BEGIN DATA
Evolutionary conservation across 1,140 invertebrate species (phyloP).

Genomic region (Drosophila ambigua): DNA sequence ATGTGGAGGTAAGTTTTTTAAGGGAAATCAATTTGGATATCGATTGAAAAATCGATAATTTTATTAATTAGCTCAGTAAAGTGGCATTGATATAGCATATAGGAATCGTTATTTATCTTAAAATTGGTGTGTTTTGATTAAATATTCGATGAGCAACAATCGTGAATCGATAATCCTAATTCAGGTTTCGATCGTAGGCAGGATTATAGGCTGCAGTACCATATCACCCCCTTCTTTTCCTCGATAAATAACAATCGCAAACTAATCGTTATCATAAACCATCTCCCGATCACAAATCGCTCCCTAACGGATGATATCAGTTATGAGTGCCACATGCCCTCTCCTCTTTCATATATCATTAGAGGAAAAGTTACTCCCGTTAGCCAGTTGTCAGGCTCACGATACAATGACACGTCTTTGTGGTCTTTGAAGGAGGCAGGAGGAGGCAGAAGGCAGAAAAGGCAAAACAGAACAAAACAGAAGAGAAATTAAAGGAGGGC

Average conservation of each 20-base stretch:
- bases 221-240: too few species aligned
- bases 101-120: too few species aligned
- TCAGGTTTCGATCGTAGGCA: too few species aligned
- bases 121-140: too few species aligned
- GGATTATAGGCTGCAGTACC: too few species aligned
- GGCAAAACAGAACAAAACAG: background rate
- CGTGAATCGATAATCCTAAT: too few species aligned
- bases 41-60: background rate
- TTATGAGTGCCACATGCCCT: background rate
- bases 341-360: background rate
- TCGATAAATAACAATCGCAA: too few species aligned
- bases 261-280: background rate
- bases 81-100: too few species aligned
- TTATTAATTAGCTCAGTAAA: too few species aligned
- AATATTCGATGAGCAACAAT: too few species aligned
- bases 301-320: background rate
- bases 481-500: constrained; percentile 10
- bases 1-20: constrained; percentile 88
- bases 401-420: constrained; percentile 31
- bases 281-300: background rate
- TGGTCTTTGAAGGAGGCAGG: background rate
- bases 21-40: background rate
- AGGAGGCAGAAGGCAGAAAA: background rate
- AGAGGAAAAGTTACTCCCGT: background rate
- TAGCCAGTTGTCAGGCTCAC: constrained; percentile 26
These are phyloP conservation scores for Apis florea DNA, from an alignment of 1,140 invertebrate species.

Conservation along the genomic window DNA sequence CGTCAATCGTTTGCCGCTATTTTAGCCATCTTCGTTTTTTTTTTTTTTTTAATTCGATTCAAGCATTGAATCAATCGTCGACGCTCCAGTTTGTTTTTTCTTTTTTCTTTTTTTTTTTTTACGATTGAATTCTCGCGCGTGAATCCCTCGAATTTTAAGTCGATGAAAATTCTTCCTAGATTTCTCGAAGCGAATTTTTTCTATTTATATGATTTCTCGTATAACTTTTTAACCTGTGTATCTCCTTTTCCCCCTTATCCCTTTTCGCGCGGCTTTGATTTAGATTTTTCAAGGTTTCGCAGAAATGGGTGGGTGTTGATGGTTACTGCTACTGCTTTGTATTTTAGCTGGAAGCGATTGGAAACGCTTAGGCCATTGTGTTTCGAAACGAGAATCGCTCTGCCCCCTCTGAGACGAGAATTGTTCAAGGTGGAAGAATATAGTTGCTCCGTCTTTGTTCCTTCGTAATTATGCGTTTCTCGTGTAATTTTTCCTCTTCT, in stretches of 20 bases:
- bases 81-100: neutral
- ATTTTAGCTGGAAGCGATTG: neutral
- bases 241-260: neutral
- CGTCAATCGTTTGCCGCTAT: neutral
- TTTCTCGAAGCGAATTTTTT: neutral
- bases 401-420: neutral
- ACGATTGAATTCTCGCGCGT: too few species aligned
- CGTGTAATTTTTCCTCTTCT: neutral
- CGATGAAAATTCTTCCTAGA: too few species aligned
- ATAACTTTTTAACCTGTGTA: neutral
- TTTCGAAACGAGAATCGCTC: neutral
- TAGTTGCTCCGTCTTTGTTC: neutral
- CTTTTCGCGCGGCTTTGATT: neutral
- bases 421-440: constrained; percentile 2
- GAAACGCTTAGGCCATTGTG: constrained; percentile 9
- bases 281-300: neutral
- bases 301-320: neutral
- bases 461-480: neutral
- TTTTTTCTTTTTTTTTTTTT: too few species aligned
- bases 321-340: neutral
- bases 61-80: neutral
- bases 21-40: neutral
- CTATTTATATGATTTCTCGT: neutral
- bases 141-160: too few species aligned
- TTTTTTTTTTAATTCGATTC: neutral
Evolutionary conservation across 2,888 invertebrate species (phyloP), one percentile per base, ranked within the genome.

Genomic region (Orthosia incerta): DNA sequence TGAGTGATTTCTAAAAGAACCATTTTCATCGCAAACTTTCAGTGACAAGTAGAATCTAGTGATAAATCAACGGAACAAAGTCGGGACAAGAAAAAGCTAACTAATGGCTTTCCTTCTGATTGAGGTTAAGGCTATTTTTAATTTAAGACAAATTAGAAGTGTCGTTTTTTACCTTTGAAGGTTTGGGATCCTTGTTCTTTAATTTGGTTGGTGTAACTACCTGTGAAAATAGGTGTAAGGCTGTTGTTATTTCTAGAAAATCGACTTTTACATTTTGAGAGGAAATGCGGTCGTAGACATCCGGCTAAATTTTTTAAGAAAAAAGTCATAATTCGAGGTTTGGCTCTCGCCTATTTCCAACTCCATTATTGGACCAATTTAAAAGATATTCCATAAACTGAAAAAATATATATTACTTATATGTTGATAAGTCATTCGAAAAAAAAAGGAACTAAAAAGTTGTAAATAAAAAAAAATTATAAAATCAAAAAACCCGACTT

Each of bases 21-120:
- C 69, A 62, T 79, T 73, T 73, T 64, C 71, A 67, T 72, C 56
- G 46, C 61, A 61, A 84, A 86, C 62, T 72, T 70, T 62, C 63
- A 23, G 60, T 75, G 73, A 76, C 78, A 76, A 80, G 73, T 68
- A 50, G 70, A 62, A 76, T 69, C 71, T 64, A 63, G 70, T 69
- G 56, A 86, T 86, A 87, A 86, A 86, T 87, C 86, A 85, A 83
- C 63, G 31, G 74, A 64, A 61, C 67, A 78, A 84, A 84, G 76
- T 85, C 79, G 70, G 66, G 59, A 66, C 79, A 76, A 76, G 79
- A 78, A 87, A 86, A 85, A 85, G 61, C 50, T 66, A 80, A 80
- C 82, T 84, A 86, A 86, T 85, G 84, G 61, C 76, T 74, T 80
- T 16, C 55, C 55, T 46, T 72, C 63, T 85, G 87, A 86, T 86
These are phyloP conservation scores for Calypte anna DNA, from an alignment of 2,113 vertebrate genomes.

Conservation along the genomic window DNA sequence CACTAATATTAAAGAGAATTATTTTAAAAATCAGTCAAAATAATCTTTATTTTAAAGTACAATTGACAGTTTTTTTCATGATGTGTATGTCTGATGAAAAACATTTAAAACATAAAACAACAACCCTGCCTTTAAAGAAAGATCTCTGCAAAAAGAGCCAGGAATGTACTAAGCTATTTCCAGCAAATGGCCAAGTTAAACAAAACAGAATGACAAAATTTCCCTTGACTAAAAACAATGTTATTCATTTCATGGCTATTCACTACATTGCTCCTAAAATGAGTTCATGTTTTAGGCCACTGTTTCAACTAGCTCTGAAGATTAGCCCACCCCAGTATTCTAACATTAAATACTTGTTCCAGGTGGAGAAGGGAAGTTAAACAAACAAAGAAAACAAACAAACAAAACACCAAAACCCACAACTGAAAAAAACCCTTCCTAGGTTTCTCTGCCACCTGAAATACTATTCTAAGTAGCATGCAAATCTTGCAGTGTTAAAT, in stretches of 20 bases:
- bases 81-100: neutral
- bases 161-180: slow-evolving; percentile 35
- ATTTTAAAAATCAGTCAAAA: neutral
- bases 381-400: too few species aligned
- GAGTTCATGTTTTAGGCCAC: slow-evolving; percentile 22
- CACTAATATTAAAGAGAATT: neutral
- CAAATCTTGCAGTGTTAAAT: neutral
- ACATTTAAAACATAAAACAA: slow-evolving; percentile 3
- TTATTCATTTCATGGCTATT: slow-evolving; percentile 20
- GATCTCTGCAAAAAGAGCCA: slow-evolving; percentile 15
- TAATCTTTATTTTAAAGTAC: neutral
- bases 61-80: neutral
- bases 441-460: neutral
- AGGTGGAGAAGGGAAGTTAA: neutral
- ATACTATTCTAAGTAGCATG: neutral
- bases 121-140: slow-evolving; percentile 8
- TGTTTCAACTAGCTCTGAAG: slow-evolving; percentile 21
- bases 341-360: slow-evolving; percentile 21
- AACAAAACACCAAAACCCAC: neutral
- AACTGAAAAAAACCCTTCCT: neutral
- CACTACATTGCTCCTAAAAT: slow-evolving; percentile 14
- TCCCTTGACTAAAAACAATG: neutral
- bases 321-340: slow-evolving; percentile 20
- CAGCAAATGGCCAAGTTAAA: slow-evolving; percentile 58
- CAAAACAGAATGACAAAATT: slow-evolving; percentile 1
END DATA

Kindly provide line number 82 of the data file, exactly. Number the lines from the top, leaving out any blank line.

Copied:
- bases 61-80: neutral